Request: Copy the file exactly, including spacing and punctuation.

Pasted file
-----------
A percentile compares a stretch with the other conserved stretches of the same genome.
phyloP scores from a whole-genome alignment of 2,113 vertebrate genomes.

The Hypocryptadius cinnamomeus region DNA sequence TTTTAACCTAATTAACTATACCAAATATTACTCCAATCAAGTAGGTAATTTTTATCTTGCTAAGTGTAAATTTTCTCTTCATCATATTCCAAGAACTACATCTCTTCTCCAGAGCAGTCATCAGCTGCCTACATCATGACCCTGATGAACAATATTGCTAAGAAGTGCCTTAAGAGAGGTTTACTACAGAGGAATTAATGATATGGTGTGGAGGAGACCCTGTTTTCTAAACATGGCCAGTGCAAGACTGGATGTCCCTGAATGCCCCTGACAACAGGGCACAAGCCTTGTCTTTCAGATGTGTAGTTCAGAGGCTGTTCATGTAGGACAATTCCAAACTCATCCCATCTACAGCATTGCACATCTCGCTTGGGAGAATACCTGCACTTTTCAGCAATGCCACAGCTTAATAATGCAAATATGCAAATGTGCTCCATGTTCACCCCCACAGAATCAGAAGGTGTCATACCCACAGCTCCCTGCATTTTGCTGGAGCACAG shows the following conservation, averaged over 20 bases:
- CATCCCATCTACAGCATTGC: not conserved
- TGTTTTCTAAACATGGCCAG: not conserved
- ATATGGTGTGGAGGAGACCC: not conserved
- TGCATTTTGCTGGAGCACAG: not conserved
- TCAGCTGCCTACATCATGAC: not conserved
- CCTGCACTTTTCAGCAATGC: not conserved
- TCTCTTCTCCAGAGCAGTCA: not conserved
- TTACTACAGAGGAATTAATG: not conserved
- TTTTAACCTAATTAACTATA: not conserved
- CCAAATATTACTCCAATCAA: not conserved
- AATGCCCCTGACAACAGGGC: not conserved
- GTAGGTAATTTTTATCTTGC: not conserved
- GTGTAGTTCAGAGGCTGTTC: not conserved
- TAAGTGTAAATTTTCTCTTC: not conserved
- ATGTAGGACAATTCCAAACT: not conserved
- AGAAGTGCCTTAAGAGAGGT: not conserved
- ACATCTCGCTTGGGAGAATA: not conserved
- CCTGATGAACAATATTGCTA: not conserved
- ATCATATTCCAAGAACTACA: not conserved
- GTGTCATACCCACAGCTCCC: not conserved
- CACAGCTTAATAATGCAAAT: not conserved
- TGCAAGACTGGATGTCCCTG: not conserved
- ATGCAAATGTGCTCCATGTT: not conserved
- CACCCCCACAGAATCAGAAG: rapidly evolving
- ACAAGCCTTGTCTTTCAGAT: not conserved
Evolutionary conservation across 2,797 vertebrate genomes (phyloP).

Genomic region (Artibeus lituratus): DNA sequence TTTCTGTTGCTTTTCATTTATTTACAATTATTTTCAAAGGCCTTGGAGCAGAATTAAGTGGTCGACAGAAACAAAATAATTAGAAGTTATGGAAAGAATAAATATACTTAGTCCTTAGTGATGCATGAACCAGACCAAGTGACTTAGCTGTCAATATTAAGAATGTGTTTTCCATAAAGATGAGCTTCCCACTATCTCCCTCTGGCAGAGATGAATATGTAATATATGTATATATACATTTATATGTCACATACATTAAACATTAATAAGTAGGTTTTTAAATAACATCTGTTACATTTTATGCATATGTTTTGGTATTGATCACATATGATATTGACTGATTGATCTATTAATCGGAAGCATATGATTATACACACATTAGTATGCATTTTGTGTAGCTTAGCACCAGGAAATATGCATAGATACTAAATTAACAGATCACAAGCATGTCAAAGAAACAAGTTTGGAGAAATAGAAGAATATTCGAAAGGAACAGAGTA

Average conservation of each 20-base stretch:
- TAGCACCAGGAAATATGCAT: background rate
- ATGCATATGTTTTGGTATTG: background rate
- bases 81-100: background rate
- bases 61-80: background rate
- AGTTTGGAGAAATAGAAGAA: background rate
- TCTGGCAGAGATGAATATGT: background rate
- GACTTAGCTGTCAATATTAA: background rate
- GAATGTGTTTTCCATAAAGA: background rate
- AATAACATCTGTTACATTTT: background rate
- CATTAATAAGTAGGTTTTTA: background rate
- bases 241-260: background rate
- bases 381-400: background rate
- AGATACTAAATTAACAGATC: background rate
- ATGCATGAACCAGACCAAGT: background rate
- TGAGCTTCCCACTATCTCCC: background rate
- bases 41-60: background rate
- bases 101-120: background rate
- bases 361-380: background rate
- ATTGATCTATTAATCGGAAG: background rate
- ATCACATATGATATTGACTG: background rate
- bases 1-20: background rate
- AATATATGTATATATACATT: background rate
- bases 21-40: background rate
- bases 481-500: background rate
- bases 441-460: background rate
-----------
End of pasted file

A percentile compares a stretch with the other conserved stretches of the same genome.
phyloP scores from a whole-genome alignment of 2,113 vertebrate genomes.

The Hypocryptadius cinnamomeus region DNA sequence TTTTAACCTAATTAACTATACCAAATATTACTCCAATCAAGTAGGTAATTTTTATCTTGCTAAGTGTAAATTTTCTCTTCATCATATTCCAAGAACTACATCTCTTCTCCAGAGCAGTCATCAGCTGCCTACATCATGACCCTGATGAACAATATTGCTAAGAAGTGCCTTAAGAGAGGTTTACTACAGAGGAATTAATGATATGGTGTGGAGGAGACCCTGTTTTCTAAACATGGCCAGTGCAAGACTGGATGTCCCTGAATGCCCCTGACAACAGGGCACAAGCCTTGTCTTTCAGATGTGTAGTTCAGAGGCTGTTCATGTAGGACAATTCCAAACTCATCCCATCTACAGCATTGCACATCTCGCTTGGGAGAATACCTGCACTTTTCAGCAATGCCACAGCTTAATAATGCAAATATGCAAATGTGCTCCATGTTCACCCCCACAGAATCAGAAGGTGTCATACCCACAGCTCCCTGCATTTTGCTGGAGCACAG shows the following conservation, averaged over 20 bases:
- CATCCCATCTACAGCATTGC: not conserved
- TGTTTTCTAAACATGGCCAG: not conserved
- ATATGGTGTGGAGGAGACCC: not conserved
- TGCATTTTGCTGGAGCACAG: not conserved
- TCAGCTGCCTACATCATGAC: not conserved
- CCTGCACTTTTCAGCAATGC: not conserved
- TCTCTTCTCCAGAGCAGTCA: not conserved
- TTACTACAGAGGAATTAATG: not conserved
- TTTTAACCTAATTAACTATA: not conserved
- CCAAATATTACTCCAATCAA: not conserved
- AATGCCCCTGACAACAGGGC: not conserved
- GTAGGTAATTTTTATCTTGC: not conserved
- GTGTAGTTCAGAGGCTGTTC: not conserved
- TAAGTGTAAATTTTCTCTTC: not conserved
- ATGTAGGACAATTCCAAACT: not conserved
- AGAAGTGCCTTAAGAGAGGT: not conserved
- ACATCTCGCTTGGGAGAATA: not conserved
- CCTGATGAACAATATTGCTA: not conserved
- ATCATATTCCAAGAACTACA: not conserved
- GTGTCATACCCACAGCTCCC: not conserved
- CACAGCTTAATAATGCAAAT: not conserved
- TGCAAGACTGGATGTCCCTG: not conserved
- ATGCAAATGTGCTCCATGTT: not conserved
- CACCCCCACAGAATCAGAAG: rapidly evolving
- ACAAGCCTTGTCTTTCAGAT: not conserved
Evolutionary conservation across 2,797 vertebrate genomes (phyloP).

Genomic region (Artibeus lituratus): DNA sequence TTTCTGTTGCTTTTCATTTATTTACAATTATTTTCAAAGGCCTTGGAGCAGAATTAAGTGGTCGACAGAAACAAAATAATTAGAAGTTATGGAAAGAATAAATATACTTAGTCCTTAGTGATGCATGAACCAGACCAAGTGACTTAGCTGTCAATATTAAGAATGTGTTTTCCATAAAGATGAGCTTCCCACTATCTCCCTCTGGCAGAGATGAATATGTAATATATGTATATATACATTTATATGTCACATACATTAAACATTAATAAGTAGGTTTTTAAATAACATCTGTTACATTTTATGCATATGTTTTGGTATTGATCACATATGATATTGACTGATTGATCTATTAATCGGAAGCATATGATTATACACACATTAGTATGCATTTTGTGTAGCTTAGCACCAGGAAATATGCATAGATACTAAATTAACAGATCACAAGCATGTCAAAGAAACAAGTTTGGAGAAATAGAAGAATATTCGAAAGGAACAGAGTA

Average conservation of each 20-base stretch:
- TAGCACCAGGAAATATGCAT: background rate
- ATGCATATGTTTTGGTATTG: background rate
- bases 81-100: background rate
- bases 61-80: background rate
- AGTTTGGAGAAATAGAAGAA: background rate
- TCTGGCAGAGATGAATATGT: background rate
- GACTTAGCTGTCAATATTAA: background rate
- GAATGTGTTTTCCATAAAGA: background rate
- AATAACATCTGTTACATTTT: background rate
- CATTAATAAGTAGGTTTTTA: background rate
- bases 241-260: background rate
- bases 381-400: background rate
- AGATACTAAATTAACAGATC: background rate
- ATGCATGAACCAGACCAAGT: background rate
- TGAGCTTCCCACTATCTCCC: background rate
- bases 41-60: background rate
- bases 101-120: background rate
- bases 361-380: background rate
- ATTGATCTATTAATCGGAAG: background rate
- ATCACATATGATATTGACTG: background rate
- bases 1-20: background rate
- AATATATGTATATATACATT: background rate
- bases 21-40: background rate
- bases 481-500: background rate
- bases 441-460: background rate